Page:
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NYTimes and left wing reach of the week....

Discussion in 'Anything goes' started by Big_Space, Feb 4, 2007.

  1. Big_Space

    Big_Space Member

    http://www.nytimes.com/2007/02/05/business/media/05adcol.html?pagewanted=print

    <i> No commercial that appeared last night during Super Bowl XLI directly addressed Iraq, unlike a patriotic spot for Budweiser beer that ran during the game two years ago. But the ongoing war seemed to linger just below the surface of many of this year’s commercials.
    More than a dozen spots celebrated violence in an exaggerated, cartoonlike vein that was intended to be humorous, but often came across as cruel or callous.
    For instance, in a commercial for Bud Light beer, sold by Anheuser-Busch, one man beat the other at a game of rock, paper, scissors by throwing a rock at his opponent’s head.
    In another Bud Light spot, face-slapping replaced fist-bumping as the cool way for people to show affection for one another. In a FedEx commercial, set on the moon, an astronaut was wiped out by a meteor. In a spot for Snickers candy, sold by Mars, two co-workers sought to prove their masculinity by tearing off patches of chest hair.
    There was also a bank robbery (E*Trade Financial), fierce battles among office workers trapped in a jungle (CareerBuilder), menacing hitchhikers (Bud Light again) and a clash between a monster and a superhero reminiscent of a horror movie (Garmin).
    It was as if Madison Avenue were channeling Doc in “West Side Story,” the gentle owner of the candy store in the neighborhood that the two street gangs, the Jets and Sharks, fight over. “Why do you kids live like there’s a war on?” Doc asks plaintively. (Well, Doc, this time, there is.)
    During other wars, Madison Avenue has appealed to a yearning for peace.</i>

    This is my favorite part

    <i>Then, too, there was the unfortunate homonym at the heart of a commercial from Prudential Financial, titled “What Can a Rock Do?”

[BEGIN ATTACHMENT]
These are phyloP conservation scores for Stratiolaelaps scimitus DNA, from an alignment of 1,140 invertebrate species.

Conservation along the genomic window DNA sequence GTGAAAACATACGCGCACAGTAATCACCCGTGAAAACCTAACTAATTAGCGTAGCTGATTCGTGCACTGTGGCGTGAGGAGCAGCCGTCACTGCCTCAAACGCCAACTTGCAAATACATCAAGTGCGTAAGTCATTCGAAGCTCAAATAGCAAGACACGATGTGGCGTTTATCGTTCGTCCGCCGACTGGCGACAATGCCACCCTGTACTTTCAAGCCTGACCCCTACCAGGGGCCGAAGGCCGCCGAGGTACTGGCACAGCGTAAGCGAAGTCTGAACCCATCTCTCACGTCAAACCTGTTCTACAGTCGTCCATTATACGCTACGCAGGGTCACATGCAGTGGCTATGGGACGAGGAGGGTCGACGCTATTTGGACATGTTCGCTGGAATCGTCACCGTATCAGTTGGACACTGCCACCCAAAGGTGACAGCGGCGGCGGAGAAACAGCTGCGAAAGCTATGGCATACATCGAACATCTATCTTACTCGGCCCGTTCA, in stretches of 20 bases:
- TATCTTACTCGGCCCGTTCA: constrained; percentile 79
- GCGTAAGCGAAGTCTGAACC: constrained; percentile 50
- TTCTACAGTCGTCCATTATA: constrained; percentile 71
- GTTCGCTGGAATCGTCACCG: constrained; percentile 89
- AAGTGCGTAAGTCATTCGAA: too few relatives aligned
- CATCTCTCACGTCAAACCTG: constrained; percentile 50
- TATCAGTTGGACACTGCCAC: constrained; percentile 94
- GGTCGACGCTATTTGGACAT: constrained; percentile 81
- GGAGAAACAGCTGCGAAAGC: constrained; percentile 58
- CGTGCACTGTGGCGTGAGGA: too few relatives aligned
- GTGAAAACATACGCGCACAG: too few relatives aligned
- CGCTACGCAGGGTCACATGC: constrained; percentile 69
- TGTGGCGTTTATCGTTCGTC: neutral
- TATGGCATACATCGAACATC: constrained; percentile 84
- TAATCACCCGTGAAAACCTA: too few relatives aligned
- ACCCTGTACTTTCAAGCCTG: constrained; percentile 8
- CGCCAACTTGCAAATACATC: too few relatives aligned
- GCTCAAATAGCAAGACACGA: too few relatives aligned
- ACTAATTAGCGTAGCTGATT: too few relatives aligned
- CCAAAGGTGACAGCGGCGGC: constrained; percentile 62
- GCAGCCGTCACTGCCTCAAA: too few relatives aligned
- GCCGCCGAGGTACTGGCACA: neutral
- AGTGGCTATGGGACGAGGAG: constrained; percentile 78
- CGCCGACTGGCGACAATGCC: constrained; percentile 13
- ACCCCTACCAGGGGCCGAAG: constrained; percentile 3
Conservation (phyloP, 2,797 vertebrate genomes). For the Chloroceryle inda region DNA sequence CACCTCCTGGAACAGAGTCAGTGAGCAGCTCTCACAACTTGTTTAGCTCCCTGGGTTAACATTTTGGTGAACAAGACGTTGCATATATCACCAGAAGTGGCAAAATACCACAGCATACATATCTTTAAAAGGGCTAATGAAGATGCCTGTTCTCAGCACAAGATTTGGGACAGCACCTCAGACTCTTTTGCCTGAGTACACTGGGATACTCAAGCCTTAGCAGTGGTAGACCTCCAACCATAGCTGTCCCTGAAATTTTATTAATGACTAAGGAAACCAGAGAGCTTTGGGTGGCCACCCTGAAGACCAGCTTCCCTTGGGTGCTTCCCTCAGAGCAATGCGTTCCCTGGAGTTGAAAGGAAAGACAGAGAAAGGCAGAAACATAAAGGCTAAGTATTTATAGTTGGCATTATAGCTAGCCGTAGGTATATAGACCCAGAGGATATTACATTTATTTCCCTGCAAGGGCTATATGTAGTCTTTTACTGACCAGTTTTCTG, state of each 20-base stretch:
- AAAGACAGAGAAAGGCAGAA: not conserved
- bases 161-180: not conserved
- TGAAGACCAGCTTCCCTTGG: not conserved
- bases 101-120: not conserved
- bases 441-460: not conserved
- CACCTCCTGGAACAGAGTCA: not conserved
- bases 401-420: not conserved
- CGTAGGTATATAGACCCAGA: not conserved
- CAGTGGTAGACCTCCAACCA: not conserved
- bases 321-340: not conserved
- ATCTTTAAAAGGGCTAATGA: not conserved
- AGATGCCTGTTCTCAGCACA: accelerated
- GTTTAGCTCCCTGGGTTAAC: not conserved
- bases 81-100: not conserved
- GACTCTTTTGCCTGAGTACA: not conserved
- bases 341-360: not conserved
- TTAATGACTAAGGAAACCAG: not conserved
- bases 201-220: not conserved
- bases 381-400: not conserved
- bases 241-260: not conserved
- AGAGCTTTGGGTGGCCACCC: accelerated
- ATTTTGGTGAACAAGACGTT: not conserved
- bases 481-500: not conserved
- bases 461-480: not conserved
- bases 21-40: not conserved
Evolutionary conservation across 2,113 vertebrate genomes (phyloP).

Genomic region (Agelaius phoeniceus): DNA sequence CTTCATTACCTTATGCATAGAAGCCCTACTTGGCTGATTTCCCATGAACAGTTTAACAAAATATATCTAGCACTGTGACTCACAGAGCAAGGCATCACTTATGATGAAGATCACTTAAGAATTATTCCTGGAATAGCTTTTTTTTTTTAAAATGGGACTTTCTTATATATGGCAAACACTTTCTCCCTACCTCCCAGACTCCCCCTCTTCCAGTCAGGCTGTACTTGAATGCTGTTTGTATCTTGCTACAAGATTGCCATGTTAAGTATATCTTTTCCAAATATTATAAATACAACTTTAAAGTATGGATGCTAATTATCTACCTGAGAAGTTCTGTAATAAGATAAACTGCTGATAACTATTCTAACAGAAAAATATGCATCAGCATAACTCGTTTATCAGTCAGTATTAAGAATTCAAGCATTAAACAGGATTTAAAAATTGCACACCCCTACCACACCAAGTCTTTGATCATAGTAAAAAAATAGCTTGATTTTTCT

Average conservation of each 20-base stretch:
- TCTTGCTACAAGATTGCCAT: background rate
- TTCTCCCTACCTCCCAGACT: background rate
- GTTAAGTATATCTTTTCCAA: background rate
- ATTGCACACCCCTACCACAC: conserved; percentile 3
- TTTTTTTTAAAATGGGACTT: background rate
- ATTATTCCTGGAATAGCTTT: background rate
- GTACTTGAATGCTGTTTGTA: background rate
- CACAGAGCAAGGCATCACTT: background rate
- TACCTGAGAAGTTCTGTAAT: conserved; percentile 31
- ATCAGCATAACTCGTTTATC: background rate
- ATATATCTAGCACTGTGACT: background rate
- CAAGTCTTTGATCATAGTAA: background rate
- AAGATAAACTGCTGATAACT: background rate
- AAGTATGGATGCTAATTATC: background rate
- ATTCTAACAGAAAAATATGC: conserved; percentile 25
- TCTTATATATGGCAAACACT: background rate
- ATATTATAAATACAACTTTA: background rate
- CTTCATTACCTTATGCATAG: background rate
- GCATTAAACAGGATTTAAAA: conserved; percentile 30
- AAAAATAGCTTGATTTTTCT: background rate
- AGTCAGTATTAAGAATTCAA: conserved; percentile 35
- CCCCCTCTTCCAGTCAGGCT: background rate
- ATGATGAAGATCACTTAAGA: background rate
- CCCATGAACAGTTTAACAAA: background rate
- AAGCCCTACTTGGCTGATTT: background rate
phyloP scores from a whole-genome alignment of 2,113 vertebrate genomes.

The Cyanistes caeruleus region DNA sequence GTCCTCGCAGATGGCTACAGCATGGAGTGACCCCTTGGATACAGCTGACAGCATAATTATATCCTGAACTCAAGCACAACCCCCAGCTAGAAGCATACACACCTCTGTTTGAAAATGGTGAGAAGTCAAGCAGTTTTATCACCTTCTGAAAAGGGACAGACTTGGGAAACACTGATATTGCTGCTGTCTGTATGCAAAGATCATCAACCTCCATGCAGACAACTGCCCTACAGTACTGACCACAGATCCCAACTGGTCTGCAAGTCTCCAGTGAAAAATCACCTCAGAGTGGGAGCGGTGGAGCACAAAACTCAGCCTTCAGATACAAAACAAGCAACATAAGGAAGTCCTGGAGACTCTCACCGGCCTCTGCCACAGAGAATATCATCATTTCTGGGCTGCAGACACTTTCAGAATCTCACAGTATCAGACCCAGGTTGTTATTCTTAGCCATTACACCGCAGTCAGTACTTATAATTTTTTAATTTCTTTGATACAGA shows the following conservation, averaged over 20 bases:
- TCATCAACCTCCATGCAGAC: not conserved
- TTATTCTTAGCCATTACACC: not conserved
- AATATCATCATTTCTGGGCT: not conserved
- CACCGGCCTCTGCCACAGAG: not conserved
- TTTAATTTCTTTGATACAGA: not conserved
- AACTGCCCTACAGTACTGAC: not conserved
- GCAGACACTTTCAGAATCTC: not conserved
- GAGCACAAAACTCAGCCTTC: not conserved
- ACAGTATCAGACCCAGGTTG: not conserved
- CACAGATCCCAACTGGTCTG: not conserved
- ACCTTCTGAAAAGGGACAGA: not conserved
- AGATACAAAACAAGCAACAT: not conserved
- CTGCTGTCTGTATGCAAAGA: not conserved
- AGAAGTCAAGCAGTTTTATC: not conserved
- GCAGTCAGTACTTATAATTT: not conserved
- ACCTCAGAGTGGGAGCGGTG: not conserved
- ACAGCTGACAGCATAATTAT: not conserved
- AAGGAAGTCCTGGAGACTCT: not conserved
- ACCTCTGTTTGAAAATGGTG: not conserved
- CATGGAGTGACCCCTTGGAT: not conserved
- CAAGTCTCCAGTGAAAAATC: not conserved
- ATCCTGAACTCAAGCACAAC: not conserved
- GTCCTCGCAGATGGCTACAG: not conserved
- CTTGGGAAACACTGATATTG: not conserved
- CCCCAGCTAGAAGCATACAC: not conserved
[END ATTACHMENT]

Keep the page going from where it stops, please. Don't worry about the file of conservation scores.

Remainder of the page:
The problem with the spot, created internally at Prudential, was that whenever the announcer said, “a rock” — invoking the Prudential logo, the rock of Gibraltar — it sounded as if he were saying, yes, “Iraq.”

    To be sure, sometimes “a rock” is just “a rock,” and <b>someone who has watched the Super Bowl XIX years in a row only for the commercials may be inferring things that Madison Avenue never meant to imply.</b></i>

    no shit Sherlock.

    and people wonder why the Times loses $648 million in one quarter.
     
  2. Lamar Mundane

    Lamar Mundane Member

    You don't have a life do you?

    This thread is a reach. You know 150 Iraqis were killed yesterday, does this really matter?
     
  3. Inky_Wretch

    Inky_Wretch Well-Known Member

    You think the opinion of the Super Bowl commercials given by a media critic is the reason?
     
  4. Yawn

    Yawn New Member

    What the fuck does that have to do with Super Bowl commercials and a man getting hit by a rock? Let's see - is Beavis and Butt-head responsible for the war attitude too?

    Truly insane.
     
  5. ifilus

    ifilus Active Member

    [​IMG]
     
  6. Big_Space

    Big_Space Member

    you are an idiot.
     
  7. Lamar Mundane

    Lamar Mundane Member

    I know it's all the liberal media's fault.

    Your conspiracy theories are really a stretch. Perhaps the NYT should donate more the the GOP campaigns so it can receive absurd no-bid contracts to deliver papers to the middle east. Then they could join Halliburton as the top war-profiteers.

    This is pathetic.
     
  8. Football_Bat

    Football_Bat Well-Known Member

    Do. Not. Feed. The. Troll.
     
  9. busuncle

    busuncle Member

    What an absurd column.
     
  10. hondo

    hondo Well-Known Member

    I don't think Budweiser had the war in mind on the rock , paper, scissors bit.
     
  11. Yawn

    Yawn New Member

    Oh yes they did. The whole country, at least 82 percent, hate Bush and don't support the war. ;)
     
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